Active as a performer and recording artist in the 1970s and 1980s, Johnny Russell was remembered for "Rednecks, White Socks, and Blue Ribbon Beer," perhaps country music's quintessential blue-collar anthem. He had several other moderate hits, but his greatest legacy was as a successful country songwriter whose compositions were recorded by artists ranging in time from Jim Reeves to George Strait.
Russell was born and raised in the Mississippi Delta's Sunflower County. He heard the Grand Ole Opry as a youngster and was influenced by the music of Ernest Tubb, Lefty Frizzell, and Roy Acuff. His family moved to Fresno, CA, when Russell was 11, and he began to dream of a performing career. As a high school student he took steps to realize his dreams — he entered and won various talent contests, and he began writing songs. Soon after turning 18 he recorded his first song, "In a Mansion Stands My Love," in 1958. The single had little impact, but it caught the attention of RCA producer and A&R man Chet Atkins. Atkins suggested to Jim Reeves that he record the song, and it became the B-side of Reeves' monster 1960 hit "He'll Have to Go." That helped establish Russell's reputation as a songwriter, although his recording career on the ABC label went nowhere. Russell's next major triumph came in 1963, when Buck Owens recorded Russell's "Act Naturally" (co-written with Voni Morrison of Owens' backing band) and had a number one hit. Two years later, the Beatles covered the tune with country enthusiast Ringo Starr on vocals.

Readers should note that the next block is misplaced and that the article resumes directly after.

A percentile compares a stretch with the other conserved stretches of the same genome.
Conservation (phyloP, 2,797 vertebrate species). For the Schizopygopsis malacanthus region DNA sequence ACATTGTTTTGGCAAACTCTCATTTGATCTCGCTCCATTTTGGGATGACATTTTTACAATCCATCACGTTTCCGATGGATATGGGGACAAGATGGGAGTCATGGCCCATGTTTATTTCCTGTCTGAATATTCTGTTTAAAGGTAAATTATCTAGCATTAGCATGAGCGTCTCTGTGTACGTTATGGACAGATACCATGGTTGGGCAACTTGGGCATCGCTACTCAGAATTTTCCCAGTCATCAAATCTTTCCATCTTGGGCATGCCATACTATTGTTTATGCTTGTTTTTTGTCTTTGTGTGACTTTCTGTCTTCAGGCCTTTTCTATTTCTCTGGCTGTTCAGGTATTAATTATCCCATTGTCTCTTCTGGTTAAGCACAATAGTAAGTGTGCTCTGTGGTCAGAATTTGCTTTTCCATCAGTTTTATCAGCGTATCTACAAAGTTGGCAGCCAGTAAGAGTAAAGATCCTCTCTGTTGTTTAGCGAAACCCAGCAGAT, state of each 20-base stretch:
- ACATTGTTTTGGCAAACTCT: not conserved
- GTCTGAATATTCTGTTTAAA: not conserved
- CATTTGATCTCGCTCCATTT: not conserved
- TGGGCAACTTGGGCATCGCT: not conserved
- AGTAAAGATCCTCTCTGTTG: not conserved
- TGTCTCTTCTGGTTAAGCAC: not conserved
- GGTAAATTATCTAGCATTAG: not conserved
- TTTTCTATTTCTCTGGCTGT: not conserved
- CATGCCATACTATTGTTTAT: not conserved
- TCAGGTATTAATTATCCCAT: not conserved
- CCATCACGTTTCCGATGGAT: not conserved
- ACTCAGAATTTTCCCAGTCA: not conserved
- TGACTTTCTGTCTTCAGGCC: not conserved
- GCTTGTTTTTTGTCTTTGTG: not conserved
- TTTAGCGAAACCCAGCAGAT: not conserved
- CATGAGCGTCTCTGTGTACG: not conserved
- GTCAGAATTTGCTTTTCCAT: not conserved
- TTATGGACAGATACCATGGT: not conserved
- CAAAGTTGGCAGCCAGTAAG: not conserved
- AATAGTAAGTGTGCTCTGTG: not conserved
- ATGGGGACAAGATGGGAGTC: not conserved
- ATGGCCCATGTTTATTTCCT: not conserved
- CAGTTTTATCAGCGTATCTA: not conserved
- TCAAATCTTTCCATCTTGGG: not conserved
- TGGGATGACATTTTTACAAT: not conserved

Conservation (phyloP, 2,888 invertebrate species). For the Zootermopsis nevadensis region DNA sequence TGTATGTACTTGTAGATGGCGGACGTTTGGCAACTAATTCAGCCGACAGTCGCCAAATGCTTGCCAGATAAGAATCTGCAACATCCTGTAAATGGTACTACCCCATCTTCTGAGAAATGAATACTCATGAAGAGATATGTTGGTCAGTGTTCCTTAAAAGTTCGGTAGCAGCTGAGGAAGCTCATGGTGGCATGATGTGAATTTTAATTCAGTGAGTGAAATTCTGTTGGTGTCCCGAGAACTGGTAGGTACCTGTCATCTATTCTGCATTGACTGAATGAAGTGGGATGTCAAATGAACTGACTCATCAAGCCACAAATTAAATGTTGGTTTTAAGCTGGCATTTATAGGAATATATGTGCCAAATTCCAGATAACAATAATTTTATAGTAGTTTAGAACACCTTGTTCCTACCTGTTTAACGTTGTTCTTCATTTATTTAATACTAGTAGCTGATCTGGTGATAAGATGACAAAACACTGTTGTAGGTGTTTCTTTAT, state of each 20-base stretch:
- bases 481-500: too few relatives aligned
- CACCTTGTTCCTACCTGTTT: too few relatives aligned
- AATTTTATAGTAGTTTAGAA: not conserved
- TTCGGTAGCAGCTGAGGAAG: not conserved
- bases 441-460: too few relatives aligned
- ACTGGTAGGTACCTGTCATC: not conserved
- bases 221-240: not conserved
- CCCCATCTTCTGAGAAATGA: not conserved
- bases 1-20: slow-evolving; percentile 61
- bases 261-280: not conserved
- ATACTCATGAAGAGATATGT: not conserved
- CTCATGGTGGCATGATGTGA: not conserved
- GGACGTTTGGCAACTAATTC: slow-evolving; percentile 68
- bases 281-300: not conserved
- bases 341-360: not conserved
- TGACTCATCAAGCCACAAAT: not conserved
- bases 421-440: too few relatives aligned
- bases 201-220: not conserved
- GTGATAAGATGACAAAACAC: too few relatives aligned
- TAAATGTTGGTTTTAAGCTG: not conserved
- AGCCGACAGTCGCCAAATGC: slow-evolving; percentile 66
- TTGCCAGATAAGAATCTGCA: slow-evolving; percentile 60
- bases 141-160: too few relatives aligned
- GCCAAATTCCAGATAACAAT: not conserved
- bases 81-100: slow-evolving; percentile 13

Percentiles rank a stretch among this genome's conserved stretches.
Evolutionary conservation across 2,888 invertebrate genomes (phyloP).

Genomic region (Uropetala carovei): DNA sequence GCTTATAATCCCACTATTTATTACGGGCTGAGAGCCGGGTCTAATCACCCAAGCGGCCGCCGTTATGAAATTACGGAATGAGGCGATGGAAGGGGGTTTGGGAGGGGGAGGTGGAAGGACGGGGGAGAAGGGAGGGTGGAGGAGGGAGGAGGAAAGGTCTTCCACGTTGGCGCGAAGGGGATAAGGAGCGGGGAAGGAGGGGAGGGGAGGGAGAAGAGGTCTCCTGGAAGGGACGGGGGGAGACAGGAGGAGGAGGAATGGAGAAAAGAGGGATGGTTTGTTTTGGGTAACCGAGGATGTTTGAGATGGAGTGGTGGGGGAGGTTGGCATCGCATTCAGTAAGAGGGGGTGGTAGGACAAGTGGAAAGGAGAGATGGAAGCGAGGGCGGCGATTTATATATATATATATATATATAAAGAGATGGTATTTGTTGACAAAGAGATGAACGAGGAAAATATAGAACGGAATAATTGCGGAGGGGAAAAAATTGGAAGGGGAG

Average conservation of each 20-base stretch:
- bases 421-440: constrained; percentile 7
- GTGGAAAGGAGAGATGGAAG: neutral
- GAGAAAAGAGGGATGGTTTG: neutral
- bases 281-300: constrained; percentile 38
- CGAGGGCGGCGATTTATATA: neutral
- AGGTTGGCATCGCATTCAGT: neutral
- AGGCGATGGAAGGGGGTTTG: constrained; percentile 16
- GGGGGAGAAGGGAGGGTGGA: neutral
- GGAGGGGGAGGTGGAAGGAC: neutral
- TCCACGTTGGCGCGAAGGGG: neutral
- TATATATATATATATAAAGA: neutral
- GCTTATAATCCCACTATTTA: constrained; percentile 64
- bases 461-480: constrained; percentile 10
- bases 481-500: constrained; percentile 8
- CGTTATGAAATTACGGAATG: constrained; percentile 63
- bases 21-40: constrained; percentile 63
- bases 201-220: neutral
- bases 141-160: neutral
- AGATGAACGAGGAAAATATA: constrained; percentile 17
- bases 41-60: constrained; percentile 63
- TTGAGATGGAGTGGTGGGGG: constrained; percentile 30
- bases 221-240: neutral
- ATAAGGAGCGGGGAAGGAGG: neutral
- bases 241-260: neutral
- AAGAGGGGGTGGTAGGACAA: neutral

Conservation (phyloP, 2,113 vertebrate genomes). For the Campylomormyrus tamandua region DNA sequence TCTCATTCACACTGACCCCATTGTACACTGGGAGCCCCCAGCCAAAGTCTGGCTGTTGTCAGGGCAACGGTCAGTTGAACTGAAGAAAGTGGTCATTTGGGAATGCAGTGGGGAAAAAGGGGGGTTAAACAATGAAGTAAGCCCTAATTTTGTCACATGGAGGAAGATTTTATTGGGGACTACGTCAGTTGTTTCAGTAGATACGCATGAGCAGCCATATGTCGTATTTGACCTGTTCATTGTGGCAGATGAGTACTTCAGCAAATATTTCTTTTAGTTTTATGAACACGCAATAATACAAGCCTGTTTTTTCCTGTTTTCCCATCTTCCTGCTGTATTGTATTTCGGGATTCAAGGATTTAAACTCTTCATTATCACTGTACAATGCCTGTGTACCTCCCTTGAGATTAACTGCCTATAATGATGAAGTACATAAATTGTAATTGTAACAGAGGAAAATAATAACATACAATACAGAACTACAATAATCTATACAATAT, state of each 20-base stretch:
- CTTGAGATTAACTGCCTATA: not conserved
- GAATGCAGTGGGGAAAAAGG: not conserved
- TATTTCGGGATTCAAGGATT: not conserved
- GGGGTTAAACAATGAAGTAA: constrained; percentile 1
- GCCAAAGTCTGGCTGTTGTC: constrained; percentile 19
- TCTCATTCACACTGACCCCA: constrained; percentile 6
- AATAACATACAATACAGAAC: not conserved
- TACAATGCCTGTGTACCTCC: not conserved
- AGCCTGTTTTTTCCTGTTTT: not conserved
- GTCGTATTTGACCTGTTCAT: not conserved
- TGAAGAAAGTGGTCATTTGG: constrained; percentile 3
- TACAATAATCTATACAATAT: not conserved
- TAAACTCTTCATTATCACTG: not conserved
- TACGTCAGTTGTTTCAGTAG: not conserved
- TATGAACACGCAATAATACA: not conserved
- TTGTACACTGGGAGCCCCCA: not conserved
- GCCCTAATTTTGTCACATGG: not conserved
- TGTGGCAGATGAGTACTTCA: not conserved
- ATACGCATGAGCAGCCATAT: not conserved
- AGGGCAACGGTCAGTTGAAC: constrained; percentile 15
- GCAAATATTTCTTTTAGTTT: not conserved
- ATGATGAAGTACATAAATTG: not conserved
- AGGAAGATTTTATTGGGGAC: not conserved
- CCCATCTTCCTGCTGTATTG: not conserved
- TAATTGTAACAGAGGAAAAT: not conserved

Russell landed a staff songwriter position at the Wilburn Brothers' publishing house in Nashville, penning several hits in the late '60s and early '70s. These included the Wilburn Brothers' own "Hurt Her Once for Me." In 1971, Russell renewed his effort to become a recording star in his own right, and Atkins signed him to RCA. His debut single, "Mr. and Mrs. Untrue," and its follow-up, "What a Price," both became mid-level hits. Russell had his first Top 20 hit in 1973 with "Catfish John," and later that year "Rednecks, White Socks, and Blue Ribbon Beer" peaked in the Top Five and became his biggest hit. He had six more hits through 1975, including "Hello I Love You". In 1977, he finished his stint at RCA with six more mid-range hits, including "The Son of Hickory Holler's Tramp." He continued to find success as a songwriter, however, teaming once again with Morrison for the Porter Wagoner/Dolly Parton duet "Making Plans." Russsell adapted his honky tonk themes to the MOR sound that flourished around 1980. With Wayland Holyfield he co-wrote the major Statler Brothers hit "You'll Be Back Every Night (In My Dreams)," and he wrote or had a hand in such familiar numbers of that era as Gene Watson's "Got No Reason Now (For Going Home)" and the young George Strait's "Let's Fall to Pieces Together."
His untimely death at the age of 61 was due to complications surrounding diabetes.